Should E-Books Be Cheaper Than Printed Books? | Gary Smith's Blog

Programmer & tech geek

Should E-Books Be Cheaper Than Printed Books?

I had an interesting email yesterday from Amazon’s KDP support team (KDP is Amazon’s self publishing program). I’ve spent a lot of time over the past few years working on programs that teach people how to self publish through services such as Amazon KDP, so I have an interest in what’s going on in the self publishing world.

Basically, Amazon is in a battle with a global publisher named Hachette. Amazon says Hachette is committed to keeping e-book prices far higher than they should be. Hachette accuses Amazon of causing delivery delays and flagging certain books as ‘out of stock’ when they aren’t.

You can read the entire message here:

The bottom line (and this is my personal opinion) is that publishers don’t want e-books to be cheap because it cuts deeply into their profits. You only have to browse through the Amazon Kindle bookstore and you can see that most self published books are under $10, whilst books that have been uploaded by a publisher have very similar pricing for paperback, hardcover and Kindle (ebook) versions. In some cases the Kindle version is priced higher than the paperback or hardcover. But as Amazon says, e-books should be cheaper because, and I quote:

“With an e-book, there’s no printing, no over-printing, no need to forecast, no returns, no lost sales due to out of stock, no warehousing costs, no transportation costs, and there is no secondary market — e-books cannot be resold as used books.”

From a publisher’s point of view, they give the author a commission of around 10-15% (unless you are a Stephen King or a JK Rowling in which case you would have leverage to take a larger slice) and they often have authors sign over exclusive rights to all physical and digital editions of their book(s). With Amazon KDP there is no publisher – the author can upload their own book and keep up to 70% of the income from the book. They can also use services such as CreateSpace and Ingram Spark to have printed books published on demand. Again… no publisher required.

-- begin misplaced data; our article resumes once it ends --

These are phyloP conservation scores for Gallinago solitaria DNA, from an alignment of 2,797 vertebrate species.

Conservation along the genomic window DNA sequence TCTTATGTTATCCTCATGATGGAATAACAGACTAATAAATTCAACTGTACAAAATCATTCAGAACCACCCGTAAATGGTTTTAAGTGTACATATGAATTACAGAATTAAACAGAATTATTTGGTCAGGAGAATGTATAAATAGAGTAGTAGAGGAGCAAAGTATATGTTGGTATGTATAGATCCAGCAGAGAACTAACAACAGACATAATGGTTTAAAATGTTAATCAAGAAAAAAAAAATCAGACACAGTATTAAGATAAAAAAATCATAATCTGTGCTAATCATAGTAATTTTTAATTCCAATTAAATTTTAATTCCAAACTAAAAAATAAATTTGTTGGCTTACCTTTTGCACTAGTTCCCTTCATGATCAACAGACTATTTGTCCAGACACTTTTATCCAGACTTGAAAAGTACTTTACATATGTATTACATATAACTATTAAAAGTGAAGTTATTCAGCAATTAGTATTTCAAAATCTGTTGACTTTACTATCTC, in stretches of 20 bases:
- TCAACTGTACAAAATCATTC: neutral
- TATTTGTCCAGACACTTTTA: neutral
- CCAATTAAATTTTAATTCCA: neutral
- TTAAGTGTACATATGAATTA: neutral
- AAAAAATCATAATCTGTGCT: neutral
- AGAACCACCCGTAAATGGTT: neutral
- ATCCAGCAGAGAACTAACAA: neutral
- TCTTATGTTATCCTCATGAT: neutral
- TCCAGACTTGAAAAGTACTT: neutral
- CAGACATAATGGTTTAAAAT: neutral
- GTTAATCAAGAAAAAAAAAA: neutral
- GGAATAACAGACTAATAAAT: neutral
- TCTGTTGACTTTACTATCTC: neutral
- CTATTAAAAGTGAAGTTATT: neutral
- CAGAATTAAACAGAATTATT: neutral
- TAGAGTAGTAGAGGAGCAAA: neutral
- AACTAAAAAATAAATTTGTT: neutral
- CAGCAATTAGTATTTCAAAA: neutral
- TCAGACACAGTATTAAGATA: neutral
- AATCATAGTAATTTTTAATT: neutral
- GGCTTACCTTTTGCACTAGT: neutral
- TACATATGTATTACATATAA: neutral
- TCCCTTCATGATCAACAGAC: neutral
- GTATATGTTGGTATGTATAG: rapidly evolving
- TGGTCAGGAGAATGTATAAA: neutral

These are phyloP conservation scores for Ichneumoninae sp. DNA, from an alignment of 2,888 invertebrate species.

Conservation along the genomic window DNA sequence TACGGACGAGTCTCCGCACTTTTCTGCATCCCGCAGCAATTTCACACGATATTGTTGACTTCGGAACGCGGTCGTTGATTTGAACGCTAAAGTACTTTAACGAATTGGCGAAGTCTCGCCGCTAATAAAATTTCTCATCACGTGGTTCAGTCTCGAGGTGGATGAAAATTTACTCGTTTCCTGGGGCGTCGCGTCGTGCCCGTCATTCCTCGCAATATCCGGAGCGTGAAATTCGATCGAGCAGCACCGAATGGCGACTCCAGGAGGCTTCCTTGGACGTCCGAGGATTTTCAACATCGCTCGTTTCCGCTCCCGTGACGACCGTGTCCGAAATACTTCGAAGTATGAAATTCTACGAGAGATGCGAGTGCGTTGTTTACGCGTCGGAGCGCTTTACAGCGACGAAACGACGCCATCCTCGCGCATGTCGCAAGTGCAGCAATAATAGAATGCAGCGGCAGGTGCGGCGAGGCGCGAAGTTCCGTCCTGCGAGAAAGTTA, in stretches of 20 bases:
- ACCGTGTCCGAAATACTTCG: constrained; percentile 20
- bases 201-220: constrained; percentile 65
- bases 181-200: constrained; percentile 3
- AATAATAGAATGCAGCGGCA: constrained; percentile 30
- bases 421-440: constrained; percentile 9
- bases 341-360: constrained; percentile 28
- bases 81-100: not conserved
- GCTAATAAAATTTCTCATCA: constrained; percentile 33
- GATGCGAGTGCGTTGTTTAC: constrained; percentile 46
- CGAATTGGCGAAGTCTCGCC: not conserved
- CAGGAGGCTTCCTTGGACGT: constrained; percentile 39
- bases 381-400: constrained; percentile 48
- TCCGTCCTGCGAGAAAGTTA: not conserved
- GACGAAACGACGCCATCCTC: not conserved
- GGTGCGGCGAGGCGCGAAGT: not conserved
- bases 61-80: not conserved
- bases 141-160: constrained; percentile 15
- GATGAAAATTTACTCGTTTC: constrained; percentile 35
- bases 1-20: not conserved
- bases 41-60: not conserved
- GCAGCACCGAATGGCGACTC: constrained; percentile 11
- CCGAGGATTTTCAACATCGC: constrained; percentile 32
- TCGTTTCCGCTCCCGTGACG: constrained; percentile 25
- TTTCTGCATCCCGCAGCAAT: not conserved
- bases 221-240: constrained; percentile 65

On the downside we’ve seen a lot of bookstores close due to the drop in demand for printed books. It’s not an isolated situation though. There are far fewer ‘video hire’ stores around these days due to the availability of movies through online and cable services. Australia Post recently said that they want to stop delivering mail daily because of the large drop in mail volume with most people using email these days.

That’s the cost of change and I think book publishing companies are more concerned about their bottom line than their authors…

One Comment

  • Informative! I’d never given it much thought, but yes it makes sense. If there were a book equivalent (or close) to, say, BandCamp or CDBaby, where authors get far greater percentages of their profits, then why shouldn’t we support this? 🙂

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